Anyone could have obtained the private information in North America that uses a Canadian agency as a result of an improperly procured database.
The stage OneClass, which offers study guides and class notes, was affected by the information leak. A database comprising 8.9 million records and 27GB of data was put at risk.
“By not securing its own users’ information, OneClass created a goldmine for criminal hackers, endangering over a million young people and their households,” that the VPNMentor report stated.
The database that utilized the Elasticsearch frame and was hosted on Amazon Web Services included current students’ personally identifiable data, rejected professors and students.
The documents involved with the flow comprised full-name class enrollment information, phone numbers, and OneClass account details.
What’s even more alarming is that the flow may have impacted minors, together with the investigators pointing out that OneClass” includes funds for high school pupils and takes consumers from 13 years old and above.”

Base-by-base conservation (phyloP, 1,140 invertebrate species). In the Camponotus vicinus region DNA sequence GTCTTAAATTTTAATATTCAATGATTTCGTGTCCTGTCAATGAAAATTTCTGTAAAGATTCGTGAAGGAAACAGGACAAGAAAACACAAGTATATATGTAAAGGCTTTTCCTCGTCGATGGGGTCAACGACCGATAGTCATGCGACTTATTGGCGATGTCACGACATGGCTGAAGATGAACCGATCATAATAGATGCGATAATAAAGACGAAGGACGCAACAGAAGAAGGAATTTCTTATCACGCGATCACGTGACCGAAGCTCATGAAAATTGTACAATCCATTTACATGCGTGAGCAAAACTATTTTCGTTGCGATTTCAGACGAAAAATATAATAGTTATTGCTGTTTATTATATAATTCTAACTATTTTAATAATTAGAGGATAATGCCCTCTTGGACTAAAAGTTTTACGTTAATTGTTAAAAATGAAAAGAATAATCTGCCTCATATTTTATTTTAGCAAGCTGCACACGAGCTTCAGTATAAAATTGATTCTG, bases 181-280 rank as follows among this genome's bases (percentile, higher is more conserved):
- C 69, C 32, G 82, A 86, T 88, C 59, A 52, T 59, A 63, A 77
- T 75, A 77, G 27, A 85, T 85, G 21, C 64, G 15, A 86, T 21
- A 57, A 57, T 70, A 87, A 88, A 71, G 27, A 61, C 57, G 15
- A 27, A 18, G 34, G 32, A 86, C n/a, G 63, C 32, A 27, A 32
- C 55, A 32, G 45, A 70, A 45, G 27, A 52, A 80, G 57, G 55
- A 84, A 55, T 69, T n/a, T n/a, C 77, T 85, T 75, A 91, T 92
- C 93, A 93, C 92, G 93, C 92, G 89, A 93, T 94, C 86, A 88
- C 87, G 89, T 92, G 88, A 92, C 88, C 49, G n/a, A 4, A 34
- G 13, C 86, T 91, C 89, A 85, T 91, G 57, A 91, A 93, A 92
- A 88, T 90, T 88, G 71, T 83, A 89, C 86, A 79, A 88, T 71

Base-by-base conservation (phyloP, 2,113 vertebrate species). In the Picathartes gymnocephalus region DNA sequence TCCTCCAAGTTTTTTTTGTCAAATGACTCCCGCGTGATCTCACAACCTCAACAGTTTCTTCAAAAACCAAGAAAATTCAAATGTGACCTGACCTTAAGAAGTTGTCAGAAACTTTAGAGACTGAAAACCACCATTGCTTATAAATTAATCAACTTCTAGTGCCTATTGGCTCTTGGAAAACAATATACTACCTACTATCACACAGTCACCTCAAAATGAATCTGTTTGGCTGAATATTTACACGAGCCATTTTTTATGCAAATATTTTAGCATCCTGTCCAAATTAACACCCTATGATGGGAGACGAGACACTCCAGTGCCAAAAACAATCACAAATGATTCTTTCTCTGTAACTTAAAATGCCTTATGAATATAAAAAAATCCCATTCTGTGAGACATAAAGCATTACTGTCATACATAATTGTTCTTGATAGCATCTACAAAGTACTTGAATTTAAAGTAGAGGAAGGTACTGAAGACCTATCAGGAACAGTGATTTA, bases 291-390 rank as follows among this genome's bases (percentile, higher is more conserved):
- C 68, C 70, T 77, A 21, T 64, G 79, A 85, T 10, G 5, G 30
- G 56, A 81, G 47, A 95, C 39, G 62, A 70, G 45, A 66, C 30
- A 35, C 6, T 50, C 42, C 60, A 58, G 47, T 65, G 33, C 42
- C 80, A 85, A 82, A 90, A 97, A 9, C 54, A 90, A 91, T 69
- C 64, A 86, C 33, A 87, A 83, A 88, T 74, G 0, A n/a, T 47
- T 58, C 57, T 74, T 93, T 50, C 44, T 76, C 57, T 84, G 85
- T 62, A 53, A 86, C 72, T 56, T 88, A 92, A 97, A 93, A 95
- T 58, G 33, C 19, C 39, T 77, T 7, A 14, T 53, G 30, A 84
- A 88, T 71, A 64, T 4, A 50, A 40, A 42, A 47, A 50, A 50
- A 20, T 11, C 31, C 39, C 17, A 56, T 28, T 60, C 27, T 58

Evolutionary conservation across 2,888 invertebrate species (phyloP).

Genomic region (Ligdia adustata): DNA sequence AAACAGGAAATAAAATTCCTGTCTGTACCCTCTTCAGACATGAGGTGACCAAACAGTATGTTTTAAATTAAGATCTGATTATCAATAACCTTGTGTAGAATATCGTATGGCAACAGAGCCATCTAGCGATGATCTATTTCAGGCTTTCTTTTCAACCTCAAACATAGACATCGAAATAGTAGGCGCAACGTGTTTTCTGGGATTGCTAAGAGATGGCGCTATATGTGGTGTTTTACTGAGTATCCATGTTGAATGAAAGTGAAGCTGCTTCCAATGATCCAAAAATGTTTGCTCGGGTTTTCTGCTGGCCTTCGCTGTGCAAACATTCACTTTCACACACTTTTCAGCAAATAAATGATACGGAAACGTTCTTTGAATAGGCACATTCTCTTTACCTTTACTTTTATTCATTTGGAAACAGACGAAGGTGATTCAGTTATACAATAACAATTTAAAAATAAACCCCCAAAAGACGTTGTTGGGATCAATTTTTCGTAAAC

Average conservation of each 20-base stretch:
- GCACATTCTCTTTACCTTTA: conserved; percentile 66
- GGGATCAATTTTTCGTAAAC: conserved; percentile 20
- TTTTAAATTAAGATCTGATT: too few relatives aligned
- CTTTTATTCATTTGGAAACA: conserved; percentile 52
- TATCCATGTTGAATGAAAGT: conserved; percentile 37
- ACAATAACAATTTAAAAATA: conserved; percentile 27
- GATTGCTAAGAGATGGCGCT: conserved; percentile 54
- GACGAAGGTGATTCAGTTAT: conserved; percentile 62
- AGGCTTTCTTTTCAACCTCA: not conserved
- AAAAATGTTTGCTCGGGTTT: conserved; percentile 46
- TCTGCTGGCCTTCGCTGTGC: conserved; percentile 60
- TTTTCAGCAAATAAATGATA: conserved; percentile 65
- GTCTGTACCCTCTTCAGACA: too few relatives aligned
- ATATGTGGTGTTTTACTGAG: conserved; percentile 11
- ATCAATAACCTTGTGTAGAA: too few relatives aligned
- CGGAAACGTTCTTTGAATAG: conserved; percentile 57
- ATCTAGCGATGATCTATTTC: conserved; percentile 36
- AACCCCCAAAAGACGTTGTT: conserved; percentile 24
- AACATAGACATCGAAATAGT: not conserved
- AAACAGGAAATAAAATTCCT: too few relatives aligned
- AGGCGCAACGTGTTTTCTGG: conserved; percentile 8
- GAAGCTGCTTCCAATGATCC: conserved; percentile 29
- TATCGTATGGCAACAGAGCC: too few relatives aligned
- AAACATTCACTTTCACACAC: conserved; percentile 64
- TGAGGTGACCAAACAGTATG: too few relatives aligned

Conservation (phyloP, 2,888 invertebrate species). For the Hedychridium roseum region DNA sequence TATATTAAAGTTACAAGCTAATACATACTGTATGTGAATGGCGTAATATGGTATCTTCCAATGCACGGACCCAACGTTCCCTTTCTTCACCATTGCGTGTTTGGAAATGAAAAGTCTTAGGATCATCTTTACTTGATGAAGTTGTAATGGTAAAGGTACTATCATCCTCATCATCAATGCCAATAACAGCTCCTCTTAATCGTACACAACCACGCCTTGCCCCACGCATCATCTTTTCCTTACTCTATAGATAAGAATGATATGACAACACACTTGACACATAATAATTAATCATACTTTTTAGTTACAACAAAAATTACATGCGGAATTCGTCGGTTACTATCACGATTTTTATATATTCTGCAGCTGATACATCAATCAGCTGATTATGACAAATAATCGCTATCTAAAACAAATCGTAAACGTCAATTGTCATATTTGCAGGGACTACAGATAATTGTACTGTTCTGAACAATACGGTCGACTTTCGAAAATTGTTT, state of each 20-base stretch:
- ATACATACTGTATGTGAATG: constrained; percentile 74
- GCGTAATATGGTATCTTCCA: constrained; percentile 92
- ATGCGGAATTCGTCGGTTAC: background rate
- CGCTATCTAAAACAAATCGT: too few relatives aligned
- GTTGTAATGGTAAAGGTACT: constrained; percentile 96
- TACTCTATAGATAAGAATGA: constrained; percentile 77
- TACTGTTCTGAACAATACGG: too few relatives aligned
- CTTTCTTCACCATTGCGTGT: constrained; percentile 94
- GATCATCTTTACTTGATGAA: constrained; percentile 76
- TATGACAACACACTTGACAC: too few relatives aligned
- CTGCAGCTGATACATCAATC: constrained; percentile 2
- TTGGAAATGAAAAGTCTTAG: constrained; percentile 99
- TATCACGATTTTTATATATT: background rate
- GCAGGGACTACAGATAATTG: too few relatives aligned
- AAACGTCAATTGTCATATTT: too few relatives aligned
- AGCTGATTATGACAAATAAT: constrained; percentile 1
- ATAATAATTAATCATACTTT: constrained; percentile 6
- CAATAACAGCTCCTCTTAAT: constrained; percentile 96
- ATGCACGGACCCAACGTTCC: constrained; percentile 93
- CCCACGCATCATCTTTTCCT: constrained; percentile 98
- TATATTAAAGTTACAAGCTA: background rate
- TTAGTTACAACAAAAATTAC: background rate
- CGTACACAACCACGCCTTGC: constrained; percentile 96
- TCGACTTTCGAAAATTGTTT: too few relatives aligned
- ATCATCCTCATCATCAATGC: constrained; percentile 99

The database does not seem to have been obtained by cybercriminals. But the researchers warned that if it was, then anybody who had access to this information could have gone to”pursue a wide selection of illegal actions,” including staging phishing campaigns.
“As OneClass has a paid subscription plan for premium content and tools, hackers may use this to their advantage if coercing someone into providing any financial information,” the VPNMentor report cautioned.
“Additionally, OneClass users are extremely young — including minors — and will typically be unaware of all criminal schemes and frauds online. This makes them vulnerable targets. It’s also probably many of them utilize their parent’s credit cards to sign up, exposing their entire family to danger.”
The researchers have made OneClass aware of the breach.
“In response, OneClass instantly procured the database but maintained that it was a test server, and any information stored within had no relation to actual individuals,” the investigators stated.
“However, during our evaluation, we had used publicly available information to confirm that a little sample of documents in the database. Taking the PII data from numerous records, we discovered that the social profiles of lecturers and other users on various platforms matched the documents in OneClass’s database.”
According to VPNMentor, the violation would have been avoidable by OneClass” procuring its servers, implementing proper access rules, rather than leaving a system that does not need authentication available to the net.”
It urged clients worried by the violation to”contact the company directly to ascertain what steps it is taking to guard your data.”